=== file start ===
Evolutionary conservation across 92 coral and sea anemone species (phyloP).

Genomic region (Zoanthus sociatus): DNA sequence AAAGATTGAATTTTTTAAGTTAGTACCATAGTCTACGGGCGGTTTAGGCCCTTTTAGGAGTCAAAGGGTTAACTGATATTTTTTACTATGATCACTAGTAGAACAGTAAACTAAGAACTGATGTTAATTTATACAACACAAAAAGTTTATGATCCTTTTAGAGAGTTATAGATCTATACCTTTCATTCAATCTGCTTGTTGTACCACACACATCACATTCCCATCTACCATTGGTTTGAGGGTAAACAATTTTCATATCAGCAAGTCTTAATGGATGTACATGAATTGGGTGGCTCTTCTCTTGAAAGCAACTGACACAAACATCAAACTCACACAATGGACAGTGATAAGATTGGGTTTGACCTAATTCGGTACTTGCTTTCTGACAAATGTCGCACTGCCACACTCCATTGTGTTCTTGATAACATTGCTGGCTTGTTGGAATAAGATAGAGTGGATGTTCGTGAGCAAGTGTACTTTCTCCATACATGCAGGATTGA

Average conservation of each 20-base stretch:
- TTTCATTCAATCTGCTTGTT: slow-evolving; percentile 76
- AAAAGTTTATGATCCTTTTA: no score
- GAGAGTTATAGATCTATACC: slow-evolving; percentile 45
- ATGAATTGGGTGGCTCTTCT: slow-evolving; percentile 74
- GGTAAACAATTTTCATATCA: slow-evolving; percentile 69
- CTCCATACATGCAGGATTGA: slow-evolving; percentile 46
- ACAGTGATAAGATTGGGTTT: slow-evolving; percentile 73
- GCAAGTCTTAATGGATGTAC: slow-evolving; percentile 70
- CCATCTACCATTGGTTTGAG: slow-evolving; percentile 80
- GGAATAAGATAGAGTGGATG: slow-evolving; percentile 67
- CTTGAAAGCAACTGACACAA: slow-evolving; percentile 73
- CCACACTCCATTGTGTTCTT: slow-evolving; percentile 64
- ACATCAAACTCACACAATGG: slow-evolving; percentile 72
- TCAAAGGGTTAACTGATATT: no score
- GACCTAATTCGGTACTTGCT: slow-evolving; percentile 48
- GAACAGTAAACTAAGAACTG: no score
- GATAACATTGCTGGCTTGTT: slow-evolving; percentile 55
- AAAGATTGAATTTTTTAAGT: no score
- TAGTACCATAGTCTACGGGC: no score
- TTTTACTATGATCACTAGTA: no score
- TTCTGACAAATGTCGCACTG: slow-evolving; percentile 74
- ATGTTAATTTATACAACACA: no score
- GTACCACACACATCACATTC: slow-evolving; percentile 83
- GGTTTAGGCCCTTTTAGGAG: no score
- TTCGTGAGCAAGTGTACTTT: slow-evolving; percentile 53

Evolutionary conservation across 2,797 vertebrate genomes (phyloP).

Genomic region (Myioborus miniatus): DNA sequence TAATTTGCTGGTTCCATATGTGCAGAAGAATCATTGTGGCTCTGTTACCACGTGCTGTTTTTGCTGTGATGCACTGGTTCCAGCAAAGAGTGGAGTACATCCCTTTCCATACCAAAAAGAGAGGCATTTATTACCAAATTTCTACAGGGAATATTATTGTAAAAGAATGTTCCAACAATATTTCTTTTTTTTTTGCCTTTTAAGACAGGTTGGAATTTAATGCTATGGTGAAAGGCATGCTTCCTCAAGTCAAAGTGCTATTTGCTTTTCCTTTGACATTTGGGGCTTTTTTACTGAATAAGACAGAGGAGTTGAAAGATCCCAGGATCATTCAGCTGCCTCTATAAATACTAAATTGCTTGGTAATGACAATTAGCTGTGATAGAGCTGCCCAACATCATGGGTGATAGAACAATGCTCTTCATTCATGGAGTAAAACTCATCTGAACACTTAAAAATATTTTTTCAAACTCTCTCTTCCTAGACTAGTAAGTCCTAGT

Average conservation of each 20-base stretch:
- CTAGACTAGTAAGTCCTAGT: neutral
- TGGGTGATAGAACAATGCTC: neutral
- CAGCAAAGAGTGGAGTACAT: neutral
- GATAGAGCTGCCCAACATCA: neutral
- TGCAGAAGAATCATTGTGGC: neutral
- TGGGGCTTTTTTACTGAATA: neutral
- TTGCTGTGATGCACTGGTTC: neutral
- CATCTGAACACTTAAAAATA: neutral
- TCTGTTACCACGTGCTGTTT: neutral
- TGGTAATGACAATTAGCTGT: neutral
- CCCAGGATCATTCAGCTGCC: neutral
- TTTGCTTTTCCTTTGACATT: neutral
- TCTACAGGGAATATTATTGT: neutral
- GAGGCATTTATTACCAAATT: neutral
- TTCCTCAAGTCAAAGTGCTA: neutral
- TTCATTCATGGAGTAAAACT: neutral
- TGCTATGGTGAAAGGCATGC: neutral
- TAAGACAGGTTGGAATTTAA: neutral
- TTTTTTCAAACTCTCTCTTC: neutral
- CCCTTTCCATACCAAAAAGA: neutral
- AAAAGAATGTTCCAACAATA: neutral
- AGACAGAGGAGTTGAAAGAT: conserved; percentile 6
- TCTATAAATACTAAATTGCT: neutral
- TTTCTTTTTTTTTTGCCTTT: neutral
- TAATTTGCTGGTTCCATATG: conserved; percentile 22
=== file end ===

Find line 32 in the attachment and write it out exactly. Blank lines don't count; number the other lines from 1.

- CTAGACTAGTAAGTCCTAGT: neutral